The name "Sorbonne" is known throughout the world. The "cutting up" of the "pre-1968" university, left in part to teachers of different political tendencies, led to "specializations" of the universities. In addition, the "Sorbonne" brand is disputed by different institutions. This is a major issue, since this name concentrates a good part of the reputation of the old university of Paris - which dates back to 1253. This confusion has led to new "regroupings" concretized by the 2019 - 2020 reform.

University Sorbonne-Nouvelle

After May 68, on January 1, 1970, the University of Sorbonne Nouvelle was created from the former Faculty of Arts of the University of Paris.

In 2010, the universities of Paris 3 "Sorbonne Nouvelle", Paris 5 "Paris-Descartes" and Paris 7 "Paris-Diderot" joined together to form the university Sorbonne Paris Cité. They decided in 2017 on the principle of a merger planned for January 1, 2019. This project of the presidency of Paris 3 is strongly contested by the students and staff of the university, who have demonstrated through several consultations their massive rejection of this prospect. The merger, which took place in 2020 for the other universities, did not concern Sorbonne Nouvelle.  The headquarters of the Sorbonne Nouvelle University is located in the Sorbonne, a historic building that it shares with two other universities (Panthéon-Sorbonne and Sorbonne Université).

The university mainly teaches literature, language sciences, languages, performing arts, communication and European studies.

The 3 "sub-universities" of Paris 3, 5 and 7 have a total of about 18,000 students.

Panthéon-Sorbonne University

Panthéon-Sorbonne University, whose official name is "Université Paris 1 Panthéon-Sorbonne", is a multidisciplinary institution of higher education in France, specializing in the fields of economics and management, arts and humanities, law and political science

The University of Paris I Panthéon-Sorbonne was created in 1971 by merging part of the former Faculty of Law and Economics (Panthéon) and part of the Faculty of Letters and Humanities (Sorbonne).  In negotiations on the sharing of historical premises with other nearby universities, the University of Paris I can use rooms in the southern part of the Sorbonne, previously used by the Faculty of Sciences. Similarly, the universities of Paris I and Paris II have agreed that they will both locate their presidencies in the historic premises of the Faculty of Law at Place du Panthéon and share the site. The headquarters and the presidency of the Panthéon-Sorbonne University are located at 12, place du Panthéon, 75005 Paris.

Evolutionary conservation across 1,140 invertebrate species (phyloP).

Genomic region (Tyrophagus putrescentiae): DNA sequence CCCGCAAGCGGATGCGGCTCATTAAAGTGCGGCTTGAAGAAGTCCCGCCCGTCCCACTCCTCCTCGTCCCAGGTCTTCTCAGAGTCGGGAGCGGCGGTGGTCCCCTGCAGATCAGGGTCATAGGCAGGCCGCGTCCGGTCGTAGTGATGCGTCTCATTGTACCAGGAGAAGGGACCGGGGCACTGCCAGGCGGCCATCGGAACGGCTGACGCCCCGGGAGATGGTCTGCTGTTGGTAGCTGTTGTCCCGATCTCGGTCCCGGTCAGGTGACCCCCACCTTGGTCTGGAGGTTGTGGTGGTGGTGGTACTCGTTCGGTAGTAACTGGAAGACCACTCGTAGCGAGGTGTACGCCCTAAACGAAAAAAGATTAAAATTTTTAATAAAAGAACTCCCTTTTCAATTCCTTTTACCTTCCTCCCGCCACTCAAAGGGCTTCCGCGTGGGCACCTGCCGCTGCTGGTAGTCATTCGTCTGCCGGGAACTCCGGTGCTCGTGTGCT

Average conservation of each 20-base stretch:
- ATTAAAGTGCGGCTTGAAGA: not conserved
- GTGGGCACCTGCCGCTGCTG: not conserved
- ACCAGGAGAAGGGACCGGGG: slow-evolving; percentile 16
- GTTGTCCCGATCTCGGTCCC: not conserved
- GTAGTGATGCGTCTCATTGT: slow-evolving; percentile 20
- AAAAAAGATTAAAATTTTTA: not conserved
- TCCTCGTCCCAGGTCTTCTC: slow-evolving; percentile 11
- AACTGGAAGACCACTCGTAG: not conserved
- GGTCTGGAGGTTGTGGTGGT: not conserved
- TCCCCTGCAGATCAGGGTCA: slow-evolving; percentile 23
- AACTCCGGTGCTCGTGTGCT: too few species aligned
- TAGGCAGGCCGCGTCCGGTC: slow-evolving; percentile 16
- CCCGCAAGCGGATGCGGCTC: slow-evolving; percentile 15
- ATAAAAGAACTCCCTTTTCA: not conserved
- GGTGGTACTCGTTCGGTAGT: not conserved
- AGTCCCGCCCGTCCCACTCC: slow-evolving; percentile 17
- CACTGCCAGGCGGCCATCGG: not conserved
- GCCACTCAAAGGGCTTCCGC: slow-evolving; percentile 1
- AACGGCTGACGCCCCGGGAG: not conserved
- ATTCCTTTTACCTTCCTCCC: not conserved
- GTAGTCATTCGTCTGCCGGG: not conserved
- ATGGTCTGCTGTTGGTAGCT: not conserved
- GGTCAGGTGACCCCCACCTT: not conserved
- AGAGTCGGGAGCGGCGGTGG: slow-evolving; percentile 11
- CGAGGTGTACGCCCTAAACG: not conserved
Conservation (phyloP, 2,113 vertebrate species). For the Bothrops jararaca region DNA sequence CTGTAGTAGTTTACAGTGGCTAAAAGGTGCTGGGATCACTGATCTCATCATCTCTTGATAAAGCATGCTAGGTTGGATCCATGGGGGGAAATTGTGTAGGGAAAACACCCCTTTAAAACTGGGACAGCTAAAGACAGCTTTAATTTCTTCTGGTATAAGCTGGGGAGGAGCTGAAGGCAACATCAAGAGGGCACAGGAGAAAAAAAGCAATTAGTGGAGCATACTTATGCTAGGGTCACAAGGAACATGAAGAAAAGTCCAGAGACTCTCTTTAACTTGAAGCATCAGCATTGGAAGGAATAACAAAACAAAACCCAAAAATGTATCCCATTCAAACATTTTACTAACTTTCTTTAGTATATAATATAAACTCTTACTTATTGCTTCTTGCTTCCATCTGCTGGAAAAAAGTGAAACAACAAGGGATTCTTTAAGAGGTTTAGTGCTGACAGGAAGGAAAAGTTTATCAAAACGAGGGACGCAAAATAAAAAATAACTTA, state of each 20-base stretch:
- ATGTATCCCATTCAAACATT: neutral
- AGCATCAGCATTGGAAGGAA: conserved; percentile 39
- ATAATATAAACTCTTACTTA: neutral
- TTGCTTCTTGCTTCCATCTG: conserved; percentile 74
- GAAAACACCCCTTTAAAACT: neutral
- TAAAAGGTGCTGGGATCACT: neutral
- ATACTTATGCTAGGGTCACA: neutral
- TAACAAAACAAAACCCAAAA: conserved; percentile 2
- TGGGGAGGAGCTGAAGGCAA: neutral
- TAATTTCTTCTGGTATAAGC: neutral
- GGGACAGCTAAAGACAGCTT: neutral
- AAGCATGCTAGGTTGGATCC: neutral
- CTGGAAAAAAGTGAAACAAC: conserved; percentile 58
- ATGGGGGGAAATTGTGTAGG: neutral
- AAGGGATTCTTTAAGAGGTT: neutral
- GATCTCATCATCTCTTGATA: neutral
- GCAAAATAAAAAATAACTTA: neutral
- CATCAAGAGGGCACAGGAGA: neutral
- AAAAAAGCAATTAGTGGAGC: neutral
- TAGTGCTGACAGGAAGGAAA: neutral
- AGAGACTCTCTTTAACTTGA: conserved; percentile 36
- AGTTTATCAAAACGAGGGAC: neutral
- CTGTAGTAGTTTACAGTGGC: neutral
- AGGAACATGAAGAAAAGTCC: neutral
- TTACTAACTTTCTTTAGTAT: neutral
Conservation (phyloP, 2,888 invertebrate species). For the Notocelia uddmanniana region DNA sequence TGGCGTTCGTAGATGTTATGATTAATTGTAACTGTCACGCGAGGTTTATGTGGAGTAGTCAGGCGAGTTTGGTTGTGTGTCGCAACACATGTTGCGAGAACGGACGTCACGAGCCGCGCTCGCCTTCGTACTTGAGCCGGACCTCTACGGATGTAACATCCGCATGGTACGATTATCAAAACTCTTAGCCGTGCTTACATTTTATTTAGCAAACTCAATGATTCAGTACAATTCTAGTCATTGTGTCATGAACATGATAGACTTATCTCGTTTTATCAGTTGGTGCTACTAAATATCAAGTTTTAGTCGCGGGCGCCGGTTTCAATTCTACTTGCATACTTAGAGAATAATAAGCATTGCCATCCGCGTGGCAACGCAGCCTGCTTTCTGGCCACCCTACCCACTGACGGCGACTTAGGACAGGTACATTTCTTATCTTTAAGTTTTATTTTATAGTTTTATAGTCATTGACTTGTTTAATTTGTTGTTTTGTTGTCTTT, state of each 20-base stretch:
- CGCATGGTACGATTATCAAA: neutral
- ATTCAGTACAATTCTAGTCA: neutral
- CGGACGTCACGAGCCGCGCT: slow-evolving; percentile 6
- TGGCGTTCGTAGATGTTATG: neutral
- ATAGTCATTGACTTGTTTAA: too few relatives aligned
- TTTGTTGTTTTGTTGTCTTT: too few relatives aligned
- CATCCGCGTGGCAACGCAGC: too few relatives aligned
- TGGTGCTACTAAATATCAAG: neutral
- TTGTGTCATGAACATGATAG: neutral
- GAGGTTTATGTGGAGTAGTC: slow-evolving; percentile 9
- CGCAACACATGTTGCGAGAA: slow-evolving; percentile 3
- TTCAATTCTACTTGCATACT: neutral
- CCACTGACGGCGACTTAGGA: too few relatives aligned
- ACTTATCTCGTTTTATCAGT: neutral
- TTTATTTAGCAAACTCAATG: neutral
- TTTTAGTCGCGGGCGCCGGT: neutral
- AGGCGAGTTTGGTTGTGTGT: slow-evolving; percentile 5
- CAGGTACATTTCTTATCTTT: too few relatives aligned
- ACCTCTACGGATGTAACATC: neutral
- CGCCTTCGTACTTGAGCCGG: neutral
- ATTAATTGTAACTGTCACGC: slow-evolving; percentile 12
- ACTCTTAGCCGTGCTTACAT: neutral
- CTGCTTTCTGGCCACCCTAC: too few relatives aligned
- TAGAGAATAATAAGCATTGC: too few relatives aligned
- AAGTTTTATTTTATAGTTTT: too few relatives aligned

Today, the university has approximately 40,000 students divided into ten training and research units (UFR) and four institutes. Located in fifteen different places, its administrative centers are situated in the heart of the Latin Quarter of Paris. The two main sites are the Sorbonne and Censier (rue Santeuil).

Sorbonne-University

This university was created on January 1, 2018 by merging the universities Paris-Sorbonne (Paris-IV) and Pierre-et-Marie-Curie (Paris-VI) and to which are attached in particular the school of information and communication sciences CELSA and the École supérieure du professorat et de l'éducation de Paris. It is organized into three faculties spread over 26 sites and five main campuses:

  • the Faculty of Arts
  • the faculty of medicine
  • and the Faculty of Science and Engineering

In 2019, Sorbonne University has 55,600 students including 10,200 international students, and 6,700 researchers and teacher-researchers. Sorbonne University is consistently ranked in the top universities in Europe and the world. The first recognition of its existence as an integrated university came in 2018, when it appeared on the CWUR World University Rankings 2018-2019 in 29th place globally and 1st place in France.

Its headquarters are located at 21, rue de l'École-de-Médecine. The presidency of the university is located on the Cordeliers site, in the former Cordeliers convent.

The university of the Sorbonne: there is Sorbonne and Sorbonne!

There is in fact today the University Paris I Panthéon-Sorbonne, the University Paris 3 - Sorbonne Nouvelle and Sorbonne University.

Moreover, in the Sorbonne building, the former Sorbonne Paris Cité University is also present through the "Faculty of Humanities and Social Sciences - Sorbonne" of the former Paris Descartes University (Paris V) which includes departments of cultural anthropology, linguistics and sociology.

Yes, it's a bit complicated! And finally, three ComUE (Community of Universities and Institutions) use the Sorbonne buildings and use the name Sorbonne:

  • Sorbonne Universities, a structure that was abolished and replaced by the association Sorbonne Université on January 1, 2018.
  • Sorbonne Paris Cité
  • Hautes Études-Sorbonne-Arts et Métiers (Hésam)

Visit of the Sorbonne of Paris buildings

Universities are a place of dense student public passage. As a result, and following the attacks of September 11, 2001, the Sorbonne is, in principle, closed to the public.
With the exception of a few rare grouped visits organized by the Chancellery and the European Heritage Days, only students and staff of institutions with premises in the Sorbonne, as well as readers of the Sorbonne library, can enter. See attached Opening hours and closing periods.